I burned cinnamon and pumpkin spice candles when I was writing the book. I also, of course, burn them when I am doing dishes or watching Project Runway, but that is beside the point. The scent was so strong it threatened to overtake the novel completely. At one point I might have mentioned the scent on every other page, which to me seemed only right and natural. I mean, how else could I make each page seem like perfume, like apple pie, like something you’d want to roll around in? Isn’t that what a book should be? In my writing workshop, however, people shockingly claimed that I went TOO FAR, and when the book got to Unbridled, by which point I’d already (painfully) cut 5000000 references, my editor still suggested I go through and cut every reference that wasn’t essential. He also pointed to a page where I both use the name Gabriela and the phrase “clove and cinnamon,” and said I just couldn’t do that. I’d been found out! Can I help it that when I first saw Jorge Amado’s novel Gabriela, Clove and Cinnamon. I swooned with jealousy and desire? It might be my favorite book of all time, and I haven’t even read it.

A little scent goes a long way, my editor said. But I wanted my book to be like Cleopatra’s sails, which were said to be, in some accounts (obviously the correct ones), soaked in cinnamon as she made her way to Marc Antony. I wanted my book to ripple in the breeze, too, as I sailed upon it, hypnotizing and seducing everyone in its wake. What is so wrong with that? So many novels these days are happy just being prim and scentless. Other than Marquez’s bitter almonds (unrequited love! who else could make an Almond Joy seem so romantic?), or the gorgeously undulating scents in a book like Perfume, or the many sultry spices in a novel like Mistress of Spices, can you think of many scents in literature? Where the smell leaps off the page and weaves its way into you? Where the pages bat their eyelashes while baring their perfumed shoulders? I’m sure there are some, but I cannot think of them, and to me this is as criminal as my own spiceless moniker.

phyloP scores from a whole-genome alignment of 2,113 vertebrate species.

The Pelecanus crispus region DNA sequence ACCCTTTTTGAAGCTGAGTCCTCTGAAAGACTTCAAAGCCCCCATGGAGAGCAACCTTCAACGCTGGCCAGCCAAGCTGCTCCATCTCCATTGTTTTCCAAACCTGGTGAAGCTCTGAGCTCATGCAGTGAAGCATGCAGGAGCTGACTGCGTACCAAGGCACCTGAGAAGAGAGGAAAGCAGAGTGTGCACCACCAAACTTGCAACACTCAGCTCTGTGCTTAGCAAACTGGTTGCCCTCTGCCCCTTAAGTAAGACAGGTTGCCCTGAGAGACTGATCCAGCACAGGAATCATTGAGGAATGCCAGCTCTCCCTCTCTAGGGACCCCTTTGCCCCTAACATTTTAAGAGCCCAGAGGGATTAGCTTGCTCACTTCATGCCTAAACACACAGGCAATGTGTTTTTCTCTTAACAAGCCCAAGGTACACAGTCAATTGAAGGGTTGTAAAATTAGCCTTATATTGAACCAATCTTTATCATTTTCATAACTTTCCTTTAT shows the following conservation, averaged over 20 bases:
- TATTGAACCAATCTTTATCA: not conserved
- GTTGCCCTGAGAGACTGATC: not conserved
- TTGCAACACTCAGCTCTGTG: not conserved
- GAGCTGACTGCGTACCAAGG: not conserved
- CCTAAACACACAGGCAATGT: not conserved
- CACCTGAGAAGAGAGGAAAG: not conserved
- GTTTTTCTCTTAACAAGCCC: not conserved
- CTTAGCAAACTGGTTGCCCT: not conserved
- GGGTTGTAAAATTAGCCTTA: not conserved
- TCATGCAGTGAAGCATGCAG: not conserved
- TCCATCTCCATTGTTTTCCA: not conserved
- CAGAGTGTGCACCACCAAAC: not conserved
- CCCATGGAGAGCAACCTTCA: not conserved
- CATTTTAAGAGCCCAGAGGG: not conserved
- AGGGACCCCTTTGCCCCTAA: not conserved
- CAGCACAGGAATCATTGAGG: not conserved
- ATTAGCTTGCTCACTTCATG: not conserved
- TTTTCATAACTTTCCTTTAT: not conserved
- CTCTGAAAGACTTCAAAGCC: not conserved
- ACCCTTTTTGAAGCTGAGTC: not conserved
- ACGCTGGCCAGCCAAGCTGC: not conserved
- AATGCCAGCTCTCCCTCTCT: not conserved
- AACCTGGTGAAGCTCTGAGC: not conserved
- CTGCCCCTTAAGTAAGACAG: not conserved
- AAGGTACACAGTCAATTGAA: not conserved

In our (never) humble opinion, we believe you should go buy Carolyn’s book immediately — it is the perfect mix of magic, mystery, and scent (also, running away to join the circus). You can catch her in all her podcast glory right here. And she has a website (truly, the fun never ends!) here.

[tags]carolyn turgeon, rain village, unbridled books, writing, publishing[/tags]

File Under: Books/Mags/Blogs

4 responses so far ↓

  • SusanGable // Nov 3, 2006 at 5:17 am

    Well, after reading her piece here, I’m ready to go out and buy it. The lady has good scents. (g) Her descriptions here had me ready to go bake a pie just so I could smell the cinnamon. Actually, my husband dumps cinnamon into his oatmeal every morning and I like to hang out in the kitchen when he makes it just so I can sniff. So, I’m with her.

    And I never knew that about your name. The cool things one can learn by reading. 🙂

  • Brenda Coulter // Nov 3, 2006 at 9:13 am

    Oh, thanks a lot, Cinnamon Girl. Now I’ll have that Neil Young song running around my head all day and I won’t be able to get any work done.

  • Thomasina // Nov 3, 2006 at 1:00 pm

    There was a girl in my secondary school named Cinnamon, actually. Her full name was–I swear this on a stack of Late Romantics–Cinnamon Vermillion. Yet another example of the truth being stranger than fiction. If an author named their character Cinnamon Vermillion, people would queue up at the booksigning just to laugh at someone who would fabricate such an artistic and unrealistic name.

    But I think your name is beautiful! And even if you feel you’ve been saddled with an absurd name, I think I can give you a run for your money.

  • jeux vidéo pas cher // Jul 14, 2010 at 9:20 am